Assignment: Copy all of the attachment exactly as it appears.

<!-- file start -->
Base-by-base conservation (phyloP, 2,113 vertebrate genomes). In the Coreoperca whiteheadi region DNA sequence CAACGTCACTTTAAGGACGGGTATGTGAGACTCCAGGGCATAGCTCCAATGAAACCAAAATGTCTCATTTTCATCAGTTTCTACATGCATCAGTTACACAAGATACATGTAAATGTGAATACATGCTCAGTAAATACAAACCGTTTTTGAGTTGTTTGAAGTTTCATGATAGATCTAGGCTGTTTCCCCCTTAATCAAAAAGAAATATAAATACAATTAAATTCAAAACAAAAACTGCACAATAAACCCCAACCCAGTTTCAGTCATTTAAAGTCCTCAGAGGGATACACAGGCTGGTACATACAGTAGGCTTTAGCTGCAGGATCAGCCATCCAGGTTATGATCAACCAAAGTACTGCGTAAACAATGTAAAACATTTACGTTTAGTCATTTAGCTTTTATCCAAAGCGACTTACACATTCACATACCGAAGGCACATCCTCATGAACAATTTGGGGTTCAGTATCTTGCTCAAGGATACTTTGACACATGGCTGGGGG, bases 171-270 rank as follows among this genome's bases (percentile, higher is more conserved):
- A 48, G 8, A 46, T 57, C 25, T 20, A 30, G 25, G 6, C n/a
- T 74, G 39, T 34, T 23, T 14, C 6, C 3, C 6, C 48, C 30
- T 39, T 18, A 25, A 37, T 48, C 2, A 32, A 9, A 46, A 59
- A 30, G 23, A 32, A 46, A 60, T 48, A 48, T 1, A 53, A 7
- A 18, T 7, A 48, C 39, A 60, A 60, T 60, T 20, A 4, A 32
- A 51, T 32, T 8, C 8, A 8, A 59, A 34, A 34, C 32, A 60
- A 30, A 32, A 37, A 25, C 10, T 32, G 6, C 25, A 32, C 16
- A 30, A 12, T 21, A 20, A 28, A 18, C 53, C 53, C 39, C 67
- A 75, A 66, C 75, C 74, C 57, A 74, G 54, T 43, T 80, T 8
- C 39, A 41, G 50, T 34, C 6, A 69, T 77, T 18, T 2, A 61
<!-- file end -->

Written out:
Base-by-base conservation (phyloP, 2,113 vertebrate genomes). In the Coreoperca whiteheadi region DNA sequence CAACGTCACTTTAAGGACGGGTATGTGAGACTCCAGGGCATAGCTCCAATGAAACCAAAATGTCTCATTTTCATCAGTTTCTACATGCATCAGTTACACAAGATACATGTAAATGTGAATACATGCTCAGTAAATACAAACCGTTTTTGAGTTGTTTGAAGTTTCATGATAGATCTAGGCTGTTTCCCCCTTAATCAAAAAGAAATATAAATACAATTAAATTCAAAACAAAAACTGCACAATAAACCCCAACCCAGTTTCAGTCATTTAAAGTCCTCAGAGGGATACACAGGCTGGTACATACAGTAGGCTTTAGCTGCAGGATCAGCCATCCAGGTTATGATCAACCAAAGTACTGCGTAAACAATGTAAAACATTTACGTTTAGTCATTTAGCTTTTATCCAAAGCGACTTACACATTCACATACCGAAGGCACATCCTCATGAACAATTTGGGGTTCAGTATCTTGCTCAAGGATACTTTGACACATGGCTGGGGG, bases 171-270 rank as follows among this genome's bases (percentile, higher is more conserved):
- A 48, G 8, A 46, T 57, C 25, T 20, A 30, G 25, G 6, C n/a
- T 74, G 39, T 34, T 23, T 14, C 6, C 3, C 6, C 48, C 30
- T 39, T 18, A 25, A 37, T 48, C 2, A 32, A 9, A 46, A 59
- A 30, G 23, A 32, A 46, A 60, T 48, A 48, T 1, A 53, A 7
- A 18, T 7, A 48, C 39, A 60, A 60, T 60, T 20, A 4, A 32
- A 51, T 32, T 8, C 8, A 8, A 59, A 34, A 34, C 32, A 60
- A 30, A 32, A 37, A 25, C 10, T 32, G 6, C 25, A 32, C 16
- A 30, A 12, T 21, A 20, A 28, A 18, C 53, C 53, C 39, C 67
- A 75, A 66, C 75, C 74, C 57, A 74, G 54, T 43, T 80, T 8
- C 39, A 41, G 50, T 34, C 6, A 69, T 77, T 18, T 2, A 61